OWL playoffs preview: Doomfist takes center stage as eight teams vie for title

Arda recaps Overwatch League play-ins (2:01)

Arda Ocal breaks down the Seoul Dynasty and London Spitfire's performances during the Overwatch League playoffs play-ins. (2:01)

The meta that has emerged from last week's Overwatch League play-in round is one that makes Contenders Korea fans wish that Element Mystic's Doomfist extraordinaire, Kim "Sp9rk1e" Yeong-han, were in the Overwatch League. Doomfist has become the premier DPS hero option. Here's how Doomfist, and the introduction of Sigma, could affect the top six teams going into the playoffs.

6. Atlanta Reign

Record: 16-12 | Map W/L/T: 69-50-1 | Map Diff: +19

The Atlanta Reign enter the playoffs fresh off an undefeated stage and the coming-out party of Jeong "Erster" Joon as one of the league's best DPS players. Atlanta's rise coupled with the London Spitfire's inconsistency meant an unlikely top-six spot for the Reign and a first-round matchup against the heavily favored San Francisco Shock.

"I think Shock is a really good team," main tank Park "Pokpo" Hyun-jun said after the Reign clinched their playoff berth. "But I think there is a world where we can beat them with the momentum we're carrying into playoffs."

That momentum might come to a sudden halt, depending on how well Erster performs on Doomfist against the Shock's Jay "Sinatraa" Won. The Reign could be in a bit of a sticky situation with Erster as their strongest Pharah and Doomfist, meaning that their Pharah-Doomfist compositions could be outclassed by a Shock mirror with either Kim "Rascal" Dong-jun or Park "Architect" Min-ho on the Pharah with Sinatraa's Doomfist. Pharah-Doomfist wasn't as common from team to team in the play-in rounds as Doomfist-Reaper or other Doomfist-hitscan combinations, but the best teams in the league, including the Shock, will have that flexibility.

Stage 4 showed the world just what the Reign, and Erster, were capable of. If they want to move forward in the playoff bracket, they'll need to find the consistency that has eluded the team throughout the 2019 season.

5. Los Angeles Gladiators

Record: 17-11 | Map W/L/T: 67-48-3 | Map Diff: +19

Another team that might be faced with a Pharah-Doomfist composition question is the Los Angeles Gladiators. Fortunately for the Gladiators, that particular test of DPS flexibility won't likely be an issue in their upcoming match against the Hangzhou Spark. With both Lane "Surefour" Roberts and Jang "Decay" Gui-un playing DPS alongside João Pedro "Hydration" Goes Telles' Doomfist, the Gladiators have Doomfist-hitscan compositions covered. Kang "Void" Jun-woo is likely to be on Sigma duty with Gye "Roar" Chang-hoon on Orisa or Winston, depending how dive-oriented the Gladiators want to become.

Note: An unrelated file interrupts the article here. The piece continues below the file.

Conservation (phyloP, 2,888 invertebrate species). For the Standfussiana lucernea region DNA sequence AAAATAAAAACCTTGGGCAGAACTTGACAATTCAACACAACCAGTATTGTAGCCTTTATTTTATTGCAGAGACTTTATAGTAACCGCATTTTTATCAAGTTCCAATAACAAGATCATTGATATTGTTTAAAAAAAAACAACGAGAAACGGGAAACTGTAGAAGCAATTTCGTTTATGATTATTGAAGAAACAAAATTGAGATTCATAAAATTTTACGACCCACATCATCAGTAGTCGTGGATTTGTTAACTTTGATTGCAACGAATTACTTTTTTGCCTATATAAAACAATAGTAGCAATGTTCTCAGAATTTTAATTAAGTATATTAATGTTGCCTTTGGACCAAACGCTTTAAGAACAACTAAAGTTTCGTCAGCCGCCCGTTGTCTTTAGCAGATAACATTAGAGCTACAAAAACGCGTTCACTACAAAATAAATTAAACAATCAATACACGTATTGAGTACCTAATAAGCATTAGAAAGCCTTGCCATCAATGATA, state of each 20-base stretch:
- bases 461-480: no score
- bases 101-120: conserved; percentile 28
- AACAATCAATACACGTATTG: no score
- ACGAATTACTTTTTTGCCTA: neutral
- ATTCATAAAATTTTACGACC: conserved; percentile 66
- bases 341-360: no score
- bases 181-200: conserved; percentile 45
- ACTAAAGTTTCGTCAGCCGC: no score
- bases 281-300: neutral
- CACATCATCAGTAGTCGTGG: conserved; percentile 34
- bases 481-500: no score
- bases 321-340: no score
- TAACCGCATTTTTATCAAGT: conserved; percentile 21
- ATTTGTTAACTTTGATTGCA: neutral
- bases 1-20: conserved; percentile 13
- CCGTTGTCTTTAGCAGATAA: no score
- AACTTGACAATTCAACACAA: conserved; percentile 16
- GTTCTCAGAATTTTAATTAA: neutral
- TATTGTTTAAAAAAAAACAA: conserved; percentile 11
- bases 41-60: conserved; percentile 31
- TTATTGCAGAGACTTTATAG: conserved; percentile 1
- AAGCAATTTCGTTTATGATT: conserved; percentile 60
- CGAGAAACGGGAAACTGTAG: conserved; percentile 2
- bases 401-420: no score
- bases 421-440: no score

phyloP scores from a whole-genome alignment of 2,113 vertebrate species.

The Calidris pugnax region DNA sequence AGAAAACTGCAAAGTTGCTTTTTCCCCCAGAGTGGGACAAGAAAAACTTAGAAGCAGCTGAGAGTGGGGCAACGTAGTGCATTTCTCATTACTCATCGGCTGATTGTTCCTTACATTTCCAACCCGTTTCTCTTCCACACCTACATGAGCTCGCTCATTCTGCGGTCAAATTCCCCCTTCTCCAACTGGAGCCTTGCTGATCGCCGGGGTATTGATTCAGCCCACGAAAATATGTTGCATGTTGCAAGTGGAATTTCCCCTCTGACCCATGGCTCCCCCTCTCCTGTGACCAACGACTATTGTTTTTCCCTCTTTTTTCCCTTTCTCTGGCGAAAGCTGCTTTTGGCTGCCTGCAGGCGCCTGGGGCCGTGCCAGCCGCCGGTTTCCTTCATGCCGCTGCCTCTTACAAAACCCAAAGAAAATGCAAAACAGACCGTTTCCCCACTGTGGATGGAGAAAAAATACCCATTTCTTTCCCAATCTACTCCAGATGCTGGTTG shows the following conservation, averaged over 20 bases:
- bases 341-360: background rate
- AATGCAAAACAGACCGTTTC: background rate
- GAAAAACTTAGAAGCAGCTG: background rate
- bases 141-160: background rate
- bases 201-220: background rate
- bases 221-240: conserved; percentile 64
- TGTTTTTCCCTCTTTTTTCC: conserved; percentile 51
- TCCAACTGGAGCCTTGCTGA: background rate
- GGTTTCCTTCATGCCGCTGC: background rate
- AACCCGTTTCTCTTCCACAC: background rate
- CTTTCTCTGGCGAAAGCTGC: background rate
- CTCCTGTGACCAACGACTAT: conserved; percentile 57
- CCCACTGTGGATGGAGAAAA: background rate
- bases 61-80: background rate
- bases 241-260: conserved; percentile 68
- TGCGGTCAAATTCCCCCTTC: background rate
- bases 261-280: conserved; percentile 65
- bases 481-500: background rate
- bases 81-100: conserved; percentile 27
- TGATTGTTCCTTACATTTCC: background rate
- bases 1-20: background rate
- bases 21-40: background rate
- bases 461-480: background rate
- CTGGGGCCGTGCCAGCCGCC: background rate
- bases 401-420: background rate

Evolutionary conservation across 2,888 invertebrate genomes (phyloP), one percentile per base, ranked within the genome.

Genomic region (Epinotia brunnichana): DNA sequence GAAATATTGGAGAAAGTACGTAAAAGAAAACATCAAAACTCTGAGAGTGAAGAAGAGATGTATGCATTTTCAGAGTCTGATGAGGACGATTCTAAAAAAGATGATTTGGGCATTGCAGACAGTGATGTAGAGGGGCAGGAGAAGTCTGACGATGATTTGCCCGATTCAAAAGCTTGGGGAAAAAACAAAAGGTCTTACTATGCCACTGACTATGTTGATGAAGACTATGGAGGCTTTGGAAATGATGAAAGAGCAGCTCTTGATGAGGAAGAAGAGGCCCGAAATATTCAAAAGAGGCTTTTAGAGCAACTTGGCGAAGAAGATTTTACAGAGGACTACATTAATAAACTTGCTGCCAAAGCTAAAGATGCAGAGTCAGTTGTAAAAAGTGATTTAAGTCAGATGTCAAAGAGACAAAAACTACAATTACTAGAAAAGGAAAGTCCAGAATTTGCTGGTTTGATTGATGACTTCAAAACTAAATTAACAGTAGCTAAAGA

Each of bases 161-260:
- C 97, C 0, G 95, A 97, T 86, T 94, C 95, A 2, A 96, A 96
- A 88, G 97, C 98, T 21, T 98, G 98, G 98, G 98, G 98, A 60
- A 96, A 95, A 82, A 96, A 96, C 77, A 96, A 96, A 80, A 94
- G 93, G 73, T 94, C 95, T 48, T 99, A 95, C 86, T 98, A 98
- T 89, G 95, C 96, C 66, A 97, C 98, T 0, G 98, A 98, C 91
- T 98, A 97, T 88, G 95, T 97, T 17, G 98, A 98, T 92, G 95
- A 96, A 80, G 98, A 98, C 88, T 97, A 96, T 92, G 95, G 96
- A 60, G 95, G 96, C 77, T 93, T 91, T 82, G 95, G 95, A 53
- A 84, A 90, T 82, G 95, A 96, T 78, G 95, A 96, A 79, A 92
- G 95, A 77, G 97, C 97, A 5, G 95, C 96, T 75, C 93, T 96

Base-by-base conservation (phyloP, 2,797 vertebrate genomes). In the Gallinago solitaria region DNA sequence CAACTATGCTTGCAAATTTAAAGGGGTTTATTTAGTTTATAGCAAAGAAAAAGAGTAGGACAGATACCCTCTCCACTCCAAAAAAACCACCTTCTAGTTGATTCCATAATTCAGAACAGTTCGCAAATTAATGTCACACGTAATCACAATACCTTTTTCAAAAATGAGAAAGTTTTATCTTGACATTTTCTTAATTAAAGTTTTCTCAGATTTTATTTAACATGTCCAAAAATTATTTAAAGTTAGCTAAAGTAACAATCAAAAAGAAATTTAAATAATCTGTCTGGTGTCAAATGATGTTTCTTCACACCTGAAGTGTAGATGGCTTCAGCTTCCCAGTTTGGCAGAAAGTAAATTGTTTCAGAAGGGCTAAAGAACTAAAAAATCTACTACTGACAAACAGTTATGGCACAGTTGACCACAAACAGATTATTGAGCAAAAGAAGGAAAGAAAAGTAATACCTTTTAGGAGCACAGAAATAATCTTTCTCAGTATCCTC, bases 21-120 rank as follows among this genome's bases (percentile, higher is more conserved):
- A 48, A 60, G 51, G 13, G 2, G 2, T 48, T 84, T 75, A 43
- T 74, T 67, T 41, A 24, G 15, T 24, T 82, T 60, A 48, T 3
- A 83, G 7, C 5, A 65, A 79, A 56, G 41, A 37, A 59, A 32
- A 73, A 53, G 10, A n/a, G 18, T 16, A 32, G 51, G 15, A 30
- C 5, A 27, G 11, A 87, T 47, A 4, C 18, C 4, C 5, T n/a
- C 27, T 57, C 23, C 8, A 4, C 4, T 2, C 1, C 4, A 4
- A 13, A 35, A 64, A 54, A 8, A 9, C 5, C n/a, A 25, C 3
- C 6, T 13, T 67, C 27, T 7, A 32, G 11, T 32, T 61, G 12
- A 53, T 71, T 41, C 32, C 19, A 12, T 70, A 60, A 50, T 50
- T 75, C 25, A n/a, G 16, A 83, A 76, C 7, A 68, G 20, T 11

Much of this meta is up in the air. Given the different looks we saw from the Pharah-focused Shanghai Dragons, the odd adherence to Reaper-Mei from the Philadelphia Fusion and Junkrat-Symmetra from the always entertaining Chendu Hunters, the main constants were Sigma and Doomfist. This should be a harbinger of Hydration's return to a starting DPS spot and a Gladiators victory over the Spark in the first round.

4. Hangzhou Spark

Record: 18-10 | Map W/L/T: 64-52-4 | Map Diff: +12

Throughout their time in the Overwatch League, the highly touted Hangzhou Spark roster has shown flashes of brilliance. Although it took a while for the Spark to become strong in the triple-triple/GOATS meta -- likely due to communication issues between Chinese main tank Xu "guxue" Qiulin and the rest of the South Korean roster -- once they did, they became one of the best teams in the league. Similarly, in Stage 4, it took a few matches for the Spark to adjust to the 2-2-2 role lock, but once they found their footing, they looked strong.